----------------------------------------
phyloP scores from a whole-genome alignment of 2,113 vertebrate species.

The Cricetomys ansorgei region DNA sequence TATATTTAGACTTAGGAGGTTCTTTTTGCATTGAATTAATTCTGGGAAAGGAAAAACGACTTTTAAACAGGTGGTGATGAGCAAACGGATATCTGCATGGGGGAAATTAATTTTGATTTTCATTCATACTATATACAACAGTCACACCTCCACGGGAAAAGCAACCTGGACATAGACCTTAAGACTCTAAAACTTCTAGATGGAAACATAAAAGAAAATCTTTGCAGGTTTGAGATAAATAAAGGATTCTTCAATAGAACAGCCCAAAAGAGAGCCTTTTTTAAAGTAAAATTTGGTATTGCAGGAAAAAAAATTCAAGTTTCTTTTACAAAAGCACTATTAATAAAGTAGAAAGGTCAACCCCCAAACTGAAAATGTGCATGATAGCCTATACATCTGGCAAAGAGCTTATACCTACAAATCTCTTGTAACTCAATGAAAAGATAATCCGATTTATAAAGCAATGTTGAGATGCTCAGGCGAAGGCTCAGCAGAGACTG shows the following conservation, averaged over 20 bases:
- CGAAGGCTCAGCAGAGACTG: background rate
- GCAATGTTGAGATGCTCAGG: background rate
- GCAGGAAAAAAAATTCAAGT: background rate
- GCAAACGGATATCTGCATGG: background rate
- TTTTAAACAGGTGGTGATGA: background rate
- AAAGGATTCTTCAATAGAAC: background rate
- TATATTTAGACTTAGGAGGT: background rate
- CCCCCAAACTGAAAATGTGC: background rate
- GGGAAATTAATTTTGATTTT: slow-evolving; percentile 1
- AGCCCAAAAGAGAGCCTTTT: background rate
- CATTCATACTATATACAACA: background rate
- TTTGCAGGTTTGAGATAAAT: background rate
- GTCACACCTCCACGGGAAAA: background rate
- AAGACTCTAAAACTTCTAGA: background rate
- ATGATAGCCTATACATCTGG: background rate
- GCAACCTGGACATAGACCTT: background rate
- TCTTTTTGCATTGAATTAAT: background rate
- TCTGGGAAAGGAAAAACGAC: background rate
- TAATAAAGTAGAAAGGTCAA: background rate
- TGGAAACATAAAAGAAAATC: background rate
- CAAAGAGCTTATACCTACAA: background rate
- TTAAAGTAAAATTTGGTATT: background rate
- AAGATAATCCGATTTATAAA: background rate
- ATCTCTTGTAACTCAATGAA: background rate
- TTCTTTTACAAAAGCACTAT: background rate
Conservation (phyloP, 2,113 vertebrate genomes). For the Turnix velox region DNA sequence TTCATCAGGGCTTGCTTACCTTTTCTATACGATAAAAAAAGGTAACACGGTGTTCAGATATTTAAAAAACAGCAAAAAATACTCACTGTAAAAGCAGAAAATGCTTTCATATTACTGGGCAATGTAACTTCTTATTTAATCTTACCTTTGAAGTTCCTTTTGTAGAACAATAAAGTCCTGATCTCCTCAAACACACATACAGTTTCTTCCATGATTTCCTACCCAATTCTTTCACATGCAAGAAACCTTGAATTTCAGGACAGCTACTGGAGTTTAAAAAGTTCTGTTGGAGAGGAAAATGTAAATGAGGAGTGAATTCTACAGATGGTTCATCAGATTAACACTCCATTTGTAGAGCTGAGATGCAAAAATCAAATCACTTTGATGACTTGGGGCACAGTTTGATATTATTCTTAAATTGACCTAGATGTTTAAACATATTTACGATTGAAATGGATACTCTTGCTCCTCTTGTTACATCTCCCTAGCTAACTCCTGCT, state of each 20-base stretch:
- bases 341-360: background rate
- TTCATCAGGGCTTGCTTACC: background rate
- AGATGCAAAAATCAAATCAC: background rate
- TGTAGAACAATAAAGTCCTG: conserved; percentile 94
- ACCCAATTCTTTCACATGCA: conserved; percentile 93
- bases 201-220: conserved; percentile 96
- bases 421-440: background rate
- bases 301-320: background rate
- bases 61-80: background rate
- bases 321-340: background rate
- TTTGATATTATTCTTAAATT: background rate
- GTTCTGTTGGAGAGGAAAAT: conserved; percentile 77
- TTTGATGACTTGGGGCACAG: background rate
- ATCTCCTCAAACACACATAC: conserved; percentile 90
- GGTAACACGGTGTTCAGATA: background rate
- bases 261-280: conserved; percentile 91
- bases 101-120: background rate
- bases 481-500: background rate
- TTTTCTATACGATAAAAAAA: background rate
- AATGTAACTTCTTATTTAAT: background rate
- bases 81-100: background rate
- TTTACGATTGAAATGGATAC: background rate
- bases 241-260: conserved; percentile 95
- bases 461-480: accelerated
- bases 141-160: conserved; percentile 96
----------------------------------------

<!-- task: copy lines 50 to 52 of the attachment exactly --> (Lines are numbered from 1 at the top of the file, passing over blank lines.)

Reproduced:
- TTTACGATTGAAATGGATAC: background rate
- bases 241-260: conserved; percentile 95
- bases 461-480: accelerated